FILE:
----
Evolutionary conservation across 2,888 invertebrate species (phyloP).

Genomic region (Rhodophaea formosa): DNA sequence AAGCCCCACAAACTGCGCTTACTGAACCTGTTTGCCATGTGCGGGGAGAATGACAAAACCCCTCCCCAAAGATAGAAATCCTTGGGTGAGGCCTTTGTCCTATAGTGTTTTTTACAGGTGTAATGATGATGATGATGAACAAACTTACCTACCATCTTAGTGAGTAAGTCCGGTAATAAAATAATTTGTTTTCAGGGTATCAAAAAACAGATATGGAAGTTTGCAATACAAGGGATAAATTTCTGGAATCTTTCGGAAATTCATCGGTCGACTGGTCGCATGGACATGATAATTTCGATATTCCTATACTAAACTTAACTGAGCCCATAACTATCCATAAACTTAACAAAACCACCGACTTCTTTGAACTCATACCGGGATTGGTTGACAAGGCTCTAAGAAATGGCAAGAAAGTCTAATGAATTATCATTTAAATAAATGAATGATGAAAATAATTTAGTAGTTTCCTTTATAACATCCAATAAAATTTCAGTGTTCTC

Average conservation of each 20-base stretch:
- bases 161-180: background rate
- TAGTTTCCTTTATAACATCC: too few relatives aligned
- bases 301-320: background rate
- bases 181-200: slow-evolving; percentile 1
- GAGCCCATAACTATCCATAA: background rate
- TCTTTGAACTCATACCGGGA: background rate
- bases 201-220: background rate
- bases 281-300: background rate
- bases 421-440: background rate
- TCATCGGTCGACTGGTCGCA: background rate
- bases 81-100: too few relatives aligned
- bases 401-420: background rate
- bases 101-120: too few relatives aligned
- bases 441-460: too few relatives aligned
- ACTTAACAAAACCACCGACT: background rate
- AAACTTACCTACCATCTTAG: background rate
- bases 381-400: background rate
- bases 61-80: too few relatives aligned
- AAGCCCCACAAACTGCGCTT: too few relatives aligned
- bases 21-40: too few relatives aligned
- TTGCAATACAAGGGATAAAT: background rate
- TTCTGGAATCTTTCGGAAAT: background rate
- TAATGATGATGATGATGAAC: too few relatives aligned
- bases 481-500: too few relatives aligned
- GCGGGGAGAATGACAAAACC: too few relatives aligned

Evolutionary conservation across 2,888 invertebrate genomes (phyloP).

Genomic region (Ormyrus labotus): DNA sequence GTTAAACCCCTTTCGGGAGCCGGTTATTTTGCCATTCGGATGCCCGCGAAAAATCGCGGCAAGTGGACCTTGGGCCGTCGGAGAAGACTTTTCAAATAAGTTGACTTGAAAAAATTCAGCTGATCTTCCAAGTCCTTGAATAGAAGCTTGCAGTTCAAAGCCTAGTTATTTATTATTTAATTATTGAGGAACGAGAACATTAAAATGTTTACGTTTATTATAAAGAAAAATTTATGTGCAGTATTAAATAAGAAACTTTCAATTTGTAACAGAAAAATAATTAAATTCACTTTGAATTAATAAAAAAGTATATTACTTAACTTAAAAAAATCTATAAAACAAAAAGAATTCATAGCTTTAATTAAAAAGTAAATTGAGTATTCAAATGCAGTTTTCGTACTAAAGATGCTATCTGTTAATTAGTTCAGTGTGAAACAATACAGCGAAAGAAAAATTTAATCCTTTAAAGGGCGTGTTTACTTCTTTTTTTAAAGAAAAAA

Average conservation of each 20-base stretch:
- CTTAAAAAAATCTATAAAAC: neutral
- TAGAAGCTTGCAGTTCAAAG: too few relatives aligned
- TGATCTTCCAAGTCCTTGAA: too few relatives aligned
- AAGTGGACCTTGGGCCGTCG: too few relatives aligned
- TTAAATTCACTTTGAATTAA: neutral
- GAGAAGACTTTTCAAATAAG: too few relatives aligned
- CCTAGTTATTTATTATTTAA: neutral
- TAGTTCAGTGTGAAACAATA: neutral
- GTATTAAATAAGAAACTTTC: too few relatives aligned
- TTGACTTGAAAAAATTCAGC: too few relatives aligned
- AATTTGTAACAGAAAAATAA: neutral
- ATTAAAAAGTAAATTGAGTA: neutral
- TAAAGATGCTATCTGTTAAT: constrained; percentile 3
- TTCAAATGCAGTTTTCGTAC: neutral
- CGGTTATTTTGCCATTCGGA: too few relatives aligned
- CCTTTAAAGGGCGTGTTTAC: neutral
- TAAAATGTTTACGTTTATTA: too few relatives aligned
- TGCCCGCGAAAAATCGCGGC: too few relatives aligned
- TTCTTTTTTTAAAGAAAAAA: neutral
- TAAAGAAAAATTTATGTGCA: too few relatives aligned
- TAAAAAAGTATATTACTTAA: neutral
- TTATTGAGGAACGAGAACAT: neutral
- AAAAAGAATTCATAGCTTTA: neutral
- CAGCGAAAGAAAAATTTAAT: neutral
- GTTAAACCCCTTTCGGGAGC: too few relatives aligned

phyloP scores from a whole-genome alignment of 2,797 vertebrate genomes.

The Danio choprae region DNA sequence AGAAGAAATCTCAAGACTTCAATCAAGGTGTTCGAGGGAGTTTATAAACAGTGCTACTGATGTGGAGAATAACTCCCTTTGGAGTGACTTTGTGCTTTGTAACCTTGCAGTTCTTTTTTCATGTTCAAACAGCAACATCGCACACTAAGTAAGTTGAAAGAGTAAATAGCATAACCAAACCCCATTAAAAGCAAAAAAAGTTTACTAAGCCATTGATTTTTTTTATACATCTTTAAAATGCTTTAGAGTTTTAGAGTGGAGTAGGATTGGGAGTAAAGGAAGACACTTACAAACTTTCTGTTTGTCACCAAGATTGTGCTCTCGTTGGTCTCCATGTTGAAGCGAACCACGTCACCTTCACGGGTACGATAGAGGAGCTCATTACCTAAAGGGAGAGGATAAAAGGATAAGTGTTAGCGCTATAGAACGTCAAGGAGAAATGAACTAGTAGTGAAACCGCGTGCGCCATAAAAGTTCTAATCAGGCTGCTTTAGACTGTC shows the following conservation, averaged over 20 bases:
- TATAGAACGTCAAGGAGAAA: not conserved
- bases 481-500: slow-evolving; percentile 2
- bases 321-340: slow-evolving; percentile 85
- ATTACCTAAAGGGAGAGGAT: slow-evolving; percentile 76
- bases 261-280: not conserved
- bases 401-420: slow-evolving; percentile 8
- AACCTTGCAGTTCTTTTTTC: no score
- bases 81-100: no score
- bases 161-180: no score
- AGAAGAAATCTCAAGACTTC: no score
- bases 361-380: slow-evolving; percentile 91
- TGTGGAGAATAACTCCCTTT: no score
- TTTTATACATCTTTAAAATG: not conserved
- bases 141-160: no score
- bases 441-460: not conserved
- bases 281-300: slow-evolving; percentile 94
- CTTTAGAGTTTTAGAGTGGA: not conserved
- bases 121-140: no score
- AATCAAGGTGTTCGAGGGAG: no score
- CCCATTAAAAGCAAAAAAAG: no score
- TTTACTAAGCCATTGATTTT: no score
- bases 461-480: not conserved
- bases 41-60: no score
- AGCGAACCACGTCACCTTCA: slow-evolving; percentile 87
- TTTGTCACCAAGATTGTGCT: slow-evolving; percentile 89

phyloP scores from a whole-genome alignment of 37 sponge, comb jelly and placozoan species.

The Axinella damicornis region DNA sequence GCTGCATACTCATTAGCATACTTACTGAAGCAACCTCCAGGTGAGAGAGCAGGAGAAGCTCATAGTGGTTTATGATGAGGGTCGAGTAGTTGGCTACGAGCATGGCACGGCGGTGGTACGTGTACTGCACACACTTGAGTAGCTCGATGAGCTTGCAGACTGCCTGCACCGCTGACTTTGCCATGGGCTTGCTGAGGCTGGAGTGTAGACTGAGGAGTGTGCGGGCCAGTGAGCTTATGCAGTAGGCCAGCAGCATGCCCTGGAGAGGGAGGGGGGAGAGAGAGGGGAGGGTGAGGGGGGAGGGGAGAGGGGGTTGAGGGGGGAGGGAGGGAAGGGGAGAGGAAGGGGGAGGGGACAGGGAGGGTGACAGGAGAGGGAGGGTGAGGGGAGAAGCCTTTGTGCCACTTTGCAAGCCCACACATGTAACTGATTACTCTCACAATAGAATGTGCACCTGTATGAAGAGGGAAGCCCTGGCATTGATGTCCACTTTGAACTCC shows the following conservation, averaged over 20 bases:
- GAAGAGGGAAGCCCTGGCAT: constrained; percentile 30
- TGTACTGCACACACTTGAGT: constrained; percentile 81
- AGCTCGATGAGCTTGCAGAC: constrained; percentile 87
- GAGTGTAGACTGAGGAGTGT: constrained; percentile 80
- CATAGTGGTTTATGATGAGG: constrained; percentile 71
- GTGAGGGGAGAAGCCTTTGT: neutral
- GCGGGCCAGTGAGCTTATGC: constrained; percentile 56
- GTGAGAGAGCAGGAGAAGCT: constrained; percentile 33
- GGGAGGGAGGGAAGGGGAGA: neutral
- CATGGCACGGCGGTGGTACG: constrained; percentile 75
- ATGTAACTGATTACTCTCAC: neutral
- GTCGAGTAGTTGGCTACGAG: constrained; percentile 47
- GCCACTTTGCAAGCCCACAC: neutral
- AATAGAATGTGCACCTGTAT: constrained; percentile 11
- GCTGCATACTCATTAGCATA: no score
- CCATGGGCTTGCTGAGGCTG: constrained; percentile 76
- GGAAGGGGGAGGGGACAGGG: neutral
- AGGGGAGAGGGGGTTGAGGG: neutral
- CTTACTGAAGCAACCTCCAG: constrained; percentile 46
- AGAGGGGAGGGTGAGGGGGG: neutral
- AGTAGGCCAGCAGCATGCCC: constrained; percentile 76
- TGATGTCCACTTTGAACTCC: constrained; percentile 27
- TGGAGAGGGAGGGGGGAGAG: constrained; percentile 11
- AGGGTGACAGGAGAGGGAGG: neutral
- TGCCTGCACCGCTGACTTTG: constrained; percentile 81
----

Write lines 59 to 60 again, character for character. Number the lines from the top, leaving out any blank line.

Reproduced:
- TATAGAACGTCAAGGAGAAA: not conserved
- bases 481-500: slow-evolving; percentile 2